And yes; videos can be faked.  Doesnt alter the fact that the kid was cuffed and in the back seat when the officer backed up, drew his pepper spray, and delivered a face full.

 

Do I want police do away?  No.  Do I think all police are horrible?  No; whan I was driving truck a lifetime ago, I encountered a Texas Trooper who was extremely professional, calming-alert, but non-threatening: solid guy, in my limited interaction with him.

 

What I _want_, and what I think the country _needs_ is police that have had enough training to know what they are doing, period.  It cant that hard for two adults to calm or even restrain a child without pushing them down, cuffing them, putting them in the car, then attacking the kid's face.  It just can't.

 

Of course, it cant be that hard for five officers to not kill a guy with a prolonged blood flow stoppage as the suspect begs for his life.

 

I suppose the other thing I think we need is repeated psych evals: something routine, that comes,up _before_ the killing.

Link to post
Share on other sites

I've buckled resisting adults into the back of a squad car without resorting to pepper spray, so I'm fairly confident that I could have put a 9 year old in without hurting her, if I had an urgent need.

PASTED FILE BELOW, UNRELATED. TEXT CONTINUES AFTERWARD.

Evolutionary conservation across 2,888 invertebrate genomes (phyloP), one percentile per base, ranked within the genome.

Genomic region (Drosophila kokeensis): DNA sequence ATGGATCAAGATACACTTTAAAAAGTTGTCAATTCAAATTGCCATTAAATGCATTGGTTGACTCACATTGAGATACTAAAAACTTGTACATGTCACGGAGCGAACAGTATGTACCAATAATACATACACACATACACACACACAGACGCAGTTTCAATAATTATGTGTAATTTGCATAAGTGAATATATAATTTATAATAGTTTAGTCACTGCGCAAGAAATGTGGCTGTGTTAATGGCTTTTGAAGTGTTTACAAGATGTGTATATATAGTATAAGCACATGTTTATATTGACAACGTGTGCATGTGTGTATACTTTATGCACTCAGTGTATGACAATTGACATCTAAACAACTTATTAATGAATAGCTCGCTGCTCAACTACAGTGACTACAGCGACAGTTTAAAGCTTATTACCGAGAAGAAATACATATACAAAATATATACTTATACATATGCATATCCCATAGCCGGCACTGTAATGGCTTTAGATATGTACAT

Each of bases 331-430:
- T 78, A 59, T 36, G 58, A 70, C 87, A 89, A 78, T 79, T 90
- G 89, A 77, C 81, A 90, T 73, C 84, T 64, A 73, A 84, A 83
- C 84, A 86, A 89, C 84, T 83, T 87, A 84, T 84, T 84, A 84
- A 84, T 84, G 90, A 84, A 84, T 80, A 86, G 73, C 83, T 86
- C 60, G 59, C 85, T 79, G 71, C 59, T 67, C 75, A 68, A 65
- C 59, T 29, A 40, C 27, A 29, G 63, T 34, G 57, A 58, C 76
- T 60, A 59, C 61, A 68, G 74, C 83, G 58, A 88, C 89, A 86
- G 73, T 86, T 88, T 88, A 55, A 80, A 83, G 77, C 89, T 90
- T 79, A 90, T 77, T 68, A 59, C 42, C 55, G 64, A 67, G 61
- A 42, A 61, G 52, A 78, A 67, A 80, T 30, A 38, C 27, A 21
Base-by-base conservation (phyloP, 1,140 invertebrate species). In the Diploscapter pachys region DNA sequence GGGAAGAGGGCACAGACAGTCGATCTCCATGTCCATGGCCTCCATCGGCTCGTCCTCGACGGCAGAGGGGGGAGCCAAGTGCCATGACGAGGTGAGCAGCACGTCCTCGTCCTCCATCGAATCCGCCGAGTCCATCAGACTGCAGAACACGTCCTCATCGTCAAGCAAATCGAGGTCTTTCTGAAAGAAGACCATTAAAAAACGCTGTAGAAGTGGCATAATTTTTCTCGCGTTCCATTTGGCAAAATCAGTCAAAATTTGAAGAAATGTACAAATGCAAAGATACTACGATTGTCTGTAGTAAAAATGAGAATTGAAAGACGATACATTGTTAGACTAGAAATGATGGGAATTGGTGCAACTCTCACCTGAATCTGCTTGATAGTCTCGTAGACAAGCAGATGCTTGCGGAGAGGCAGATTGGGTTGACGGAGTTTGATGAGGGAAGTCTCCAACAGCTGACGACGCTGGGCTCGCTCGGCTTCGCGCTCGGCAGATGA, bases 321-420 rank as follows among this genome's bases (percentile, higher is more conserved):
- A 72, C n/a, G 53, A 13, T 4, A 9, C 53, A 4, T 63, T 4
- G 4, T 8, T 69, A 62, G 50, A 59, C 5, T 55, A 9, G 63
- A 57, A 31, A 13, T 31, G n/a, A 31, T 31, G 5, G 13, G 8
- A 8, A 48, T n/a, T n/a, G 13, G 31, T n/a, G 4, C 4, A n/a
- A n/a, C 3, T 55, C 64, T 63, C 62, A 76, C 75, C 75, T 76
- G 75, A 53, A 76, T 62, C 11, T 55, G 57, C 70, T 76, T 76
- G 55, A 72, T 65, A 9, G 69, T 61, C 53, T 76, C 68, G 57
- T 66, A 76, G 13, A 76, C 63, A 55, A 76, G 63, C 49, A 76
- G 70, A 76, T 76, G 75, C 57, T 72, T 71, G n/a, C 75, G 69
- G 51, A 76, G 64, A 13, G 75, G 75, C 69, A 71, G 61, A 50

Of course, there begs the question of whether anyone really needed to stuff a 9 year old non-subject who was crying for her daddy into a car for any reason other than the convenience of the officers.

Link to post
Share on other sites

Join the conversation

You can post now and register later. If you have an account, sign in now to post with your account.
Note: Your post will require moderator approval before it will be visible.

Guest
Reply to this topic...

×   Pasted as rich text.   Paste as plain text instead

  Only 75 emoji are allowed.

×   Your link has been automatically embedded.   Display as a link instead

×   Your previous content has been restored.   Clear editor

×   You cannot paste images directly. Upload or insert images from URL.

Loading...
  • Recently Browsing   0 members

    No registered users viewing this page.

×
×
  • Create New...